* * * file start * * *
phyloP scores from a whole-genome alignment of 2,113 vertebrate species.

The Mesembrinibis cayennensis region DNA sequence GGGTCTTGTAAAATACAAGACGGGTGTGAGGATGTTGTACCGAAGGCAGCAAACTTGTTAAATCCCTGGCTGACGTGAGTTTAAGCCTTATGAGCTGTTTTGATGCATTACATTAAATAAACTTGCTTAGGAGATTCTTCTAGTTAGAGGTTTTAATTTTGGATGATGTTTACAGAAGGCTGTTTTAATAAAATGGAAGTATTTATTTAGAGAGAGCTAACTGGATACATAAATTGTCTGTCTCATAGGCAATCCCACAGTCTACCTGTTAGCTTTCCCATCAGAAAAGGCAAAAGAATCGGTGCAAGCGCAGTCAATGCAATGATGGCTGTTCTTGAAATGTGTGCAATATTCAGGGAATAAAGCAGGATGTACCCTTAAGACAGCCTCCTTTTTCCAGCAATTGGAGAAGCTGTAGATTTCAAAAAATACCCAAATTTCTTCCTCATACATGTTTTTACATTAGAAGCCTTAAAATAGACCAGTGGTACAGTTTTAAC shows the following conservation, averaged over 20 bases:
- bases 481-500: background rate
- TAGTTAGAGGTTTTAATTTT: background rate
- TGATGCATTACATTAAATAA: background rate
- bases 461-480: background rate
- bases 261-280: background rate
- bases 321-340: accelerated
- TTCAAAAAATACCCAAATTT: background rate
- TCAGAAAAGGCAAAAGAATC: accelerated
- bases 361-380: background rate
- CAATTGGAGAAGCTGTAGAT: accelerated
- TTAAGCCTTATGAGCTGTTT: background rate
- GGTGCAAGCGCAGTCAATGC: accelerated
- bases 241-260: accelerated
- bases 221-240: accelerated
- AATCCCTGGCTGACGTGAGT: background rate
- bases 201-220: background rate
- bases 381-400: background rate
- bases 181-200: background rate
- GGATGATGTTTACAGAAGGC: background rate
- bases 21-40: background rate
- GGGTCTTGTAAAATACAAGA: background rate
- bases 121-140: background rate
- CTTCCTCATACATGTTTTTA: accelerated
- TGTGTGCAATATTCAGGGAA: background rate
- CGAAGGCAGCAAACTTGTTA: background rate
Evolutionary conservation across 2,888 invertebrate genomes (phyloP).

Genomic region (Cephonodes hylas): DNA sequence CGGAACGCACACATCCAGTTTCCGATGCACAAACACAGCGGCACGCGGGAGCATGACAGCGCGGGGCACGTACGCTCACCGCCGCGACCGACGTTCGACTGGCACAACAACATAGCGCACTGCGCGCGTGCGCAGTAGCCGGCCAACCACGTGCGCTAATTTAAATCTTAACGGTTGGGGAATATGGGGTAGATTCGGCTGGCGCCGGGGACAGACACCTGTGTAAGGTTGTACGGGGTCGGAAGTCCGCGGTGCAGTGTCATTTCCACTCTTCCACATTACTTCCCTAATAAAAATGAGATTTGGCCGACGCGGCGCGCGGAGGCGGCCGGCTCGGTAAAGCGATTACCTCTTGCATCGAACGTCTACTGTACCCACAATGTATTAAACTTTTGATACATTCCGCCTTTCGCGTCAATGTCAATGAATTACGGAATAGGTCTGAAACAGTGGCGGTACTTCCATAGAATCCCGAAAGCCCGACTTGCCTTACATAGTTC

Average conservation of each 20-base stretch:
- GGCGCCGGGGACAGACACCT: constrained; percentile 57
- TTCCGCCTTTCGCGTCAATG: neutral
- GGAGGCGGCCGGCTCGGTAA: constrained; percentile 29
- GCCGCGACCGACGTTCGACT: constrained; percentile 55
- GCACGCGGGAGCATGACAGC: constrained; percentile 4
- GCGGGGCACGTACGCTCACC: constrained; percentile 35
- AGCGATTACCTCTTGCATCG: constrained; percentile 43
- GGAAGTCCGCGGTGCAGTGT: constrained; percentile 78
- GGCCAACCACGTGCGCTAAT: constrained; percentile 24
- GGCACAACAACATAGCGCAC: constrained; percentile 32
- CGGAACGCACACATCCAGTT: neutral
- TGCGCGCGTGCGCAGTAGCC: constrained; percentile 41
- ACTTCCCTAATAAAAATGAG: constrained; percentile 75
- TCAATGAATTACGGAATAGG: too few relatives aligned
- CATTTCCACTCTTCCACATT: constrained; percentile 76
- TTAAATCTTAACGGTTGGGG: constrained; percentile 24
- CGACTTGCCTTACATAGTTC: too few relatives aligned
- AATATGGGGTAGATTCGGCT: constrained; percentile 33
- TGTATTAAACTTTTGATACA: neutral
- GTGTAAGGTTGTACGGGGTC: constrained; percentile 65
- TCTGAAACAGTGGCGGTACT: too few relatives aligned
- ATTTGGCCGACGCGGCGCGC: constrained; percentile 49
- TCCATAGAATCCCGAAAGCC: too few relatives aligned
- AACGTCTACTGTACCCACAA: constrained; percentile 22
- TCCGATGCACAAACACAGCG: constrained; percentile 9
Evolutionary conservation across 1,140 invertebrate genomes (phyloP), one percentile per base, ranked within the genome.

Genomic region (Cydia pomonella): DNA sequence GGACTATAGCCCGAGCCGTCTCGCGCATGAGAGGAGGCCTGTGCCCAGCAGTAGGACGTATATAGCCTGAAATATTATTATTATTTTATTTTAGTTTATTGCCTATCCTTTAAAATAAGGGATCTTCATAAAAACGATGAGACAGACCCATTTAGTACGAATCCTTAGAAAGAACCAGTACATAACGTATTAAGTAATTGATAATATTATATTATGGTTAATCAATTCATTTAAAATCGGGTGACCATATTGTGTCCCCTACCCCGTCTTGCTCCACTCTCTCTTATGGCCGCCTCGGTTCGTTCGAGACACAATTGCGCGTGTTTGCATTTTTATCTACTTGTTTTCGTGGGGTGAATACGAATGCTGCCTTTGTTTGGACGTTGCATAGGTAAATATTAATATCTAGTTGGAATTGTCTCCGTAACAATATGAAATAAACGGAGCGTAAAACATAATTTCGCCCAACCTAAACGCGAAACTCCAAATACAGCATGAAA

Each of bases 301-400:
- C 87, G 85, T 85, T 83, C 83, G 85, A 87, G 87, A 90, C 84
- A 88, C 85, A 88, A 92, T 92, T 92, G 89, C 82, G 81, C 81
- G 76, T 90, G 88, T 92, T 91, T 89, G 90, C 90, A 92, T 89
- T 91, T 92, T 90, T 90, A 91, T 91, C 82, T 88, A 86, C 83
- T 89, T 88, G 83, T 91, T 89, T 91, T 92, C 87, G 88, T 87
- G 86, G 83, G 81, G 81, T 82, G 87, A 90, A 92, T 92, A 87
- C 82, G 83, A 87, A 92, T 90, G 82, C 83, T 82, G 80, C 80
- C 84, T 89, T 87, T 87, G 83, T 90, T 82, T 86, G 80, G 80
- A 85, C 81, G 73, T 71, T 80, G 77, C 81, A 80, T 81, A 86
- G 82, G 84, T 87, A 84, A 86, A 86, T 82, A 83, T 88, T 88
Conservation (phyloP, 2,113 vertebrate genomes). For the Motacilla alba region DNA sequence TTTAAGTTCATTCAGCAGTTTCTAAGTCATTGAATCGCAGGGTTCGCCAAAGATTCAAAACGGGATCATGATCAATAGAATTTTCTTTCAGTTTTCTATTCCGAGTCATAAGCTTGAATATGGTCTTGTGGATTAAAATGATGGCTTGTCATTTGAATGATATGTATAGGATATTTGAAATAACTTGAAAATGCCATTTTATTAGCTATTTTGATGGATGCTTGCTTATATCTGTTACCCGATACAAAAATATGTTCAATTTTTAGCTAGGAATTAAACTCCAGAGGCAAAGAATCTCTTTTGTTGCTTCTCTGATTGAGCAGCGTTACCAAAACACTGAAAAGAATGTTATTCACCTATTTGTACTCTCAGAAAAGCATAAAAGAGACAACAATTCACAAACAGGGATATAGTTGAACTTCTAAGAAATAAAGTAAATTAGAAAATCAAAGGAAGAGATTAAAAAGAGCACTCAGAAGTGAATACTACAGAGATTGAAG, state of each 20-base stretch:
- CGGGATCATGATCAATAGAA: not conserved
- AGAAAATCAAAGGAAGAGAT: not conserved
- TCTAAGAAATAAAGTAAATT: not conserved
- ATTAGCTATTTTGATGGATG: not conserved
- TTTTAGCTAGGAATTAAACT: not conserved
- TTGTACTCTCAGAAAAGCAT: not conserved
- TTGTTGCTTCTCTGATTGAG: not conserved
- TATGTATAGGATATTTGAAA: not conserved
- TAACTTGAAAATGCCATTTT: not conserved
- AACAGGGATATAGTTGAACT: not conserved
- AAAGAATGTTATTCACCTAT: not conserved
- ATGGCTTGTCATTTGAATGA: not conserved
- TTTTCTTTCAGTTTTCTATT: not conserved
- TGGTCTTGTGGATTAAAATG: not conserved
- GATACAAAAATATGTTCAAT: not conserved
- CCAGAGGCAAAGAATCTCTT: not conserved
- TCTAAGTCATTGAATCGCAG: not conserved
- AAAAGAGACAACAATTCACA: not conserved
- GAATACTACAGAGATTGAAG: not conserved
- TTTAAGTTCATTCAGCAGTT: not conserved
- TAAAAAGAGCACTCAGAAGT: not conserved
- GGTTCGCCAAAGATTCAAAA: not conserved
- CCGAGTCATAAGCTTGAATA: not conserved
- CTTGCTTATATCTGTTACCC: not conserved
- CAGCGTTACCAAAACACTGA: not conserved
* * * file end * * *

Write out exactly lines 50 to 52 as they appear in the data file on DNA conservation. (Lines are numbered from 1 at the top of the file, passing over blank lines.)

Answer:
- GTGTAAGGTTGTACGGGGTC: constrained; percentile 65
- TCTGAAACAGTGGCGGTACT: too few relatives aligned
- ATTTGGCCGACGCGGCGCGC: constrained; percentile 49